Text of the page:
The causes for the altered sphingolipid content in RBCs, livers, and plasma of HNF1A−/− mice are certainly complex. We have identified 4 genes related to sphingolipid metabolism that are transcriptionally deregulated in HNF1A−/− livers. Two of them, Ormdl1 and Sphk2, are previously unrecognized direct HNF1A targets according to the TRANSFAC Predicted Transcription Factor Targets data set.46  Accordingly, we found their gene expression to be downregulated. ORMDL1 is an inhibitor of the SPT, the first and rate-limiting enzyme of de novo sphingomyelin biosynthesis,47  whereas Sphk2 metabolizes sphingosine to S1P.48  Three different genes encode ORMDL proteins (ORMDL1-3)56  and the yeast orthologous Orm1 and Orm2 are known to inhibit SPT.47  Deletion of orosomucoids or phosphomimicking mutations causes hyperactivation of SPT and increases production of sphingolipids.47  In mammalian cells, the ORMDL proteins have similar negative regulatory functions on SPT.57  Silencing all 3 results in increased ceramide levels47  through increased sphingolipid synthesis, whereas treatment with C6-ceramide represses SPT through ORMDLs.58  Thus, ORMDLs have a direct role in translating elevated cellular sphingolipid levels into inhibition of SPT.57  However, the consequences of ORMDL downregulation on steady-state sphingolipid levels is complex: strong elevation of dihydrosphingosine-1-phosphate (dhS1P) has been described and interpreted as an indication that activated SPT generates dihydrosphingosine (dhSph) that is then quickly phosphorylated by sphingosine kinases shunting it away prior to use as ceramide precursor. In addition, S1P was also shown to increase due to high ceramidase activity presumably as an attempt to prevent high ceramide levels.57  In contrast to ORMDL depletion, sphingosine kinase depletion leads to increased ceramide, which has been interpreted as a mechanism of control over ceramide levels by generation of S1P (the only substrate suitable for irreversible degradation of the sphingolipid backbone by the S1P lyase).57  Interestingly, the other gene we have observed as downregulated in HNF1A deficiency was, indeed, Sphk2. Assuming this also takes place in HNF1A−/− mice, the joint downregulation of Ormdl and Sphk2 would result in increased dhSph production but ineffective shunting to dhS1P, which leads to increased ceramide synthesis. Furthermore, sphingosine production would also be enhanced as ceramidases respond best to a combination of ORMDL downregulation and C6-ceramide stimulation.57  The result would be both higher ceramide and sphingosine, a constellation that we, indeed, have observed in HNF1A deficiency. The 2 other genes we observed to be altered, neutral ceramidase and ceramide synthase-5, may be upregulated due to compensatory mechanisms, for example, through enhanced ceramide turnover. Finally, HNF1A−/− mice completely lack apolipoprotein M,49  a transcriptional HNF1A target and quintessential S1P-binding protein in plasma and high-density lipoproteins (HDLs).59  Accordingly, S1P concentrations in plasma and HDL are reduced25  possibly resulting from inefficient S1P tissue unloading with consecutive accumulation of sphingosine and ceramide.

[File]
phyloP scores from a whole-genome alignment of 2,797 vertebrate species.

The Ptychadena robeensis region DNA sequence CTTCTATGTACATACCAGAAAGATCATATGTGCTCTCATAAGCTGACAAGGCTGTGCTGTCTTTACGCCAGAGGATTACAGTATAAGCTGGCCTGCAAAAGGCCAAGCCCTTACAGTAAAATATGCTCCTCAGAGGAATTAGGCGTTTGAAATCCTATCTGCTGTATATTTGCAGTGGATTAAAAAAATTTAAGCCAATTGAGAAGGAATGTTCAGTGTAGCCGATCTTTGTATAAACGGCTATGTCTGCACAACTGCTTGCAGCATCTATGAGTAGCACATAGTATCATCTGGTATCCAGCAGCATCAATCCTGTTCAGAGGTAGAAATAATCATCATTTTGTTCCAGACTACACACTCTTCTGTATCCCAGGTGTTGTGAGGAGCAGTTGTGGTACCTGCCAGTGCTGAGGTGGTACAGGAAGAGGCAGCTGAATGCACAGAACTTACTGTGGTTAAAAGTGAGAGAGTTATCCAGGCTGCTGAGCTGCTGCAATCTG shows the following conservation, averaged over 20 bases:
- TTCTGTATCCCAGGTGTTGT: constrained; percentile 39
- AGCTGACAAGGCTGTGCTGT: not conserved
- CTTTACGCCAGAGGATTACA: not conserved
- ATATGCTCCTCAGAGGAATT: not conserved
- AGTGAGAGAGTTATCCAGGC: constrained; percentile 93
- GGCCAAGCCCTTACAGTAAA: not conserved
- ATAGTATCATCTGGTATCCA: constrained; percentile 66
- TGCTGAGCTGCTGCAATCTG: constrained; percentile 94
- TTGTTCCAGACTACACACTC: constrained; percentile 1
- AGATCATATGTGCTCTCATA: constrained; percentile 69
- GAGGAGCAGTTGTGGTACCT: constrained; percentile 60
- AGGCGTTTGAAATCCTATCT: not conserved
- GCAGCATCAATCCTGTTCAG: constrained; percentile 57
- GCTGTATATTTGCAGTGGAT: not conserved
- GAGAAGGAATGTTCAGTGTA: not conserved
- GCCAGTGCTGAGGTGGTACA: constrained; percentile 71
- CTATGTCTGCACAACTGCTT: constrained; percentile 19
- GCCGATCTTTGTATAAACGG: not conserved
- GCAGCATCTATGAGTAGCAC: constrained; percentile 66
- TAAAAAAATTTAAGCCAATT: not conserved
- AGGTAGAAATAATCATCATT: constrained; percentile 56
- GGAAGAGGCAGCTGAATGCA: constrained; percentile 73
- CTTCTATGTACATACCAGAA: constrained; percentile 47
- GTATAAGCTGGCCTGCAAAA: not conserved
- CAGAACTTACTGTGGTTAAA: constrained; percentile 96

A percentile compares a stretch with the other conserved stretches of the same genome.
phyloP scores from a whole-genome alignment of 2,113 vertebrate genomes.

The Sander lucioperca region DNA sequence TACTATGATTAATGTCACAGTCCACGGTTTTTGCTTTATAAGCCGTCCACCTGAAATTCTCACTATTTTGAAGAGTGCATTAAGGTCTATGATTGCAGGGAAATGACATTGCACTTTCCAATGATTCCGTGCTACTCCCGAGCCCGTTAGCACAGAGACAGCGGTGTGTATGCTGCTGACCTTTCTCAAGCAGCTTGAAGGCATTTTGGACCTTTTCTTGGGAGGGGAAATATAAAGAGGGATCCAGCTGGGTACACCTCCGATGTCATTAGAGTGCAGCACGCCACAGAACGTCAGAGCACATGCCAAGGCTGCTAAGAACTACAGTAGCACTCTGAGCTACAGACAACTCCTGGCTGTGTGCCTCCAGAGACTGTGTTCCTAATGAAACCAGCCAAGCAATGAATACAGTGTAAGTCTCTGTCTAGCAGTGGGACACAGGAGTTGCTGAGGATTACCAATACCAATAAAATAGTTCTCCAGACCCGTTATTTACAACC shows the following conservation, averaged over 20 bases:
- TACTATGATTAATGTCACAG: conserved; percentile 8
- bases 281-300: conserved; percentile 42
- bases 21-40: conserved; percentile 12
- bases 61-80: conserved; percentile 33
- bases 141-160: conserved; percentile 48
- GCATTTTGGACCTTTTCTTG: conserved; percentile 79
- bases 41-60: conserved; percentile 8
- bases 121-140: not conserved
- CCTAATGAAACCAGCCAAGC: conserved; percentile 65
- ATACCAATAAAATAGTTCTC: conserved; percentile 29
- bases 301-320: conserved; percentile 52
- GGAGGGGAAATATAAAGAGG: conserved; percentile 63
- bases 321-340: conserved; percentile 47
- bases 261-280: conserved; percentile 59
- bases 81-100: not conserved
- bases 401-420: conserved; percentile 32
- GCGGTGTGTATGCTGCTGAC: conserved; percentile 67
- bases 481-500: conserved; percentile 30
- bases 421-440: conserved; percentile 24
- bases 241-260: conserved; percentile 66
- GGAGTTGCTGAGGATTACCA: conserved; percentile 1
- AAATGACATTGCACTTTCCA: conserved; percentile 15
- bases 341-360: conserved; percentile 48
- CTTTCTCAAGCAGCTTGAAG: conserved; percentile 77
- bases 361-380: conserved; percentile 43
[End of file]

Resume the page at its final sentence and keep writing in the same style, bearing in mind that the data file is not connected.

Human heterozygous HNF1A mutations lead to early-onset diabetes mellitus type MODY3.4,5  Some human mutations have been associated with increased production of bile acids60  and higher plasma HDL cholesterol levels,61  whereas loss-of-function mutations have been linked to hepatic tumorigenesis.62-64  Genome-wide association studies have implicated HNF1A in the development of pancreatic cancer,65  coronary artery disease,66  and low-density lipoprotein hypercholesterolemia.67  So far, no systematic investigations have addressed RBC abnormalities in human HNF1A mutations, although there has been a report of microcytic anemia of unknown etiology in a woman with MODY3,21  and a case report of a MODY3 patient with liver adenomatosis and low hemoglobin caused by intrahepatic hemorrhage.22  Our data will hopefully encourage clinical research in MODY3 patients to explore the as-yet unrecognized hematological consequences of human HNF1A deficiency.

The online version of this article contains a data supplement.

The publication costs of this article were defrayed in part by page charge payment. Therefore, and solely to indicate this fact, this article is hereby marked “advertisement” in accordance with 18 USC section 1734.

Acknowledgments

The authors thank K. Abou Hamed for excellent technical help.

This work was supported by the Deutsche Forschungsgemeinschaft (LE940/4-2, Graduiertenkolleg 2098, projects 8, 9, 10) (B.L.).

Authorship

Contribution: K.v.W.L. and B.L. conceived and designed the research studies, analyzed and interpreted data, wrote the manuscript, and made the figures and tables; K.v.W.L., S.W., S.P., P.K., H.A.B., and M.H.G. performed experiments and acquired and analyzed data; and B.L., K.v.W.L., and G.H. interpreted data and wrote and critically edited the manuscript.

Conflict-of-interest disclosure: The authors declare no competing financial interests.

Correspondence: Bodo Levkau, Institute for Pathophysiology, West German Heart and Vascular Center, University Hospital Essen, Hufelandstr 55, 45122 Essen, Germany; e-mail: bodo.levkau@uni-due.de.